Valerie Martin Miller is an IO MPS alum and the Co-Director of College Counseling for Bullis School. 

What made you want to pursue a career in IO?

I have a long interesting history with IO, even before I knew that what I was interacting with was IO psychology. During my  undergraduate work at Gettysburg College, I knew that I wanted to study psychology. I have always been fascinated with human behavior and why people do what they do. As an undergraduate, I had some really incredible opportunities, such as working as a research assistant. I had the chance to work with a child development psychologist, a cultural psychologist, and two or three social psychologists. I got a summer research grant on overlapping topics, psychology and philosophy, and in my senior year, I was selected for honors research, which was in social psychology, specifically self-regulation and motivation. That work was published as part of a much larger study! That self-regulation and motivation psychology work is what led me to the field of IO. At the time, I was pretty focused on clinical work, and thought that would be my path. That didn't work out, and I'm glad for that, because it's not where I needed to be. Over the years, I've stayed connected to IO work, because a lot of the self-regulation and motivation work overlaps between social psychology and business, so that's where that began. As I've progressed through my career, the skill-sets of leadership, performance management, talent development, employee motivation, and making workplaces wonderful places for humans to flourish has been very interesting to me. So that's what brought me here. Now, as I'm in a leadership role, having these skill sets is really important and helpful.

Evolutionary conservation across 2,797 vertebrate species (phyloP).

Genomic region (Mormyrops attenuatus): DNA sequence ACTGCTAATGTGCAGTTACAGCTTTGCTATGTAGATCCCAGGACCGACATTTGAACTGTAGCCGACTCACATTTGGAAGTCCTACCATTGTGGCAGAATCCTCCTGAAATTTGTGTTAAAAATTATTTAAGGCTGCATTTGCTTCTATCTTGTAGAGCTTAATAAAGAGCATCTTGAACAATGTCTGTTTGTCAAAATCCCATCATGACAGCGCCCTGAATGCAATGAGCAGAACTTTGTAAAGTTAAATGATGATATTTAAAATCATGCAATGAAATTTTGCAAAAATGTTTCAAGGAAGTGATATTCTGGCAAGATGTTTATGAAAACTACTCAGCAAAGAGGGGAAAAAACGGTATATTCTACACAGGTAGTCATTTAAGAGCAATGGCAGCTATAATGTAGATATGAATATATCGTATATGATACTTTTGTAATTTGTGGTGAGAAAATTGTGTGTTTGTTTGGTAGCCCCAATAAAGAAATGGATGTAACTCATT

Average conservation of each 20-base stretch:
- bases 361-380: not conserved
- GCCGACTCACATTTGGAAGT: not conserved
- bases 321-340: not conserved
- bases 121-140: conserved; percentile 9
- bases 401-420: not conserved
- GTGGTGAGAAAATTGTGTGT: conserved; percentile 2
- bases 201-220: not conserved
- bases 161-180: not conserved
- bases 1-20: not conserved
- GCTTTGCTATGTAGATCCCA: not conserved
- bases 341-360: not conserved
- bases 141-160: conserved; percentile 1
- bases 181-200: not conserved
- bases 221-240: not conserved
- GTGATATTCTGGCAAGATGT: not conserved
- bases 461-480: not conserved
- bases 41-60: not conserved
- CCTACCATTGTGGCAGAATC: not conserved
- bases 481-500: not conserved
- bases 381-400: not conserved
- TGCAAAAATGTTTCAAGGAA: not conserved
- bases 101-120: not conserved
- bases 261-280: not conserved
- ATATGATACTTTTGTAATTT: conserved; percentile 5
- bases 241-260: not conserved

Why did you choose UMD in particular for your studies? 

I chose  UMD for some pretty straightforward practical reasons. I work full time and was not interested in quitting my job. I was looking for programs that would allow me to learn while still being employed. Something that I learned about myself was that the in-person classroom component is important to me. I wanted to find a program that would both allow me to work and to be in-person at the same time, as well as also being local. 


Are there particular courses or projects like during your time in the program that have stood out? 

I'm the kind of student who excels in the classic model of education. I've really enjoyed that I have classic homework and projects, but also work that is not so classical. This “old meets the new” modern component of some of the homework, for instance watching some YouTube videos for Ken’s course, is different. But it’s nice to have these other resources available. In David's classes, we've done a lot of hands-on project work, which I thought I would dislike, but it has given me some skill-sets to utilize. So, I have enjoyed what I would call “the old meets the new” aspect, where I'm getting a little bit of a classical education model as well as some modern-day types of education. And I certainly do not want to leave Meg out of this at all, those Statistics classes blew my mind. It's not my strength, but I feel like I have skills I didn't have before. And these classes have been so different from the Stats classes I took as an undergrad. And so again, old meets new, we're learning the same statistics but doing it in a totally different way in R Studio, and thinking about the work very differently than I did in undergrad. 


What skills are you learning that you feel like are going to help you in your career going forward?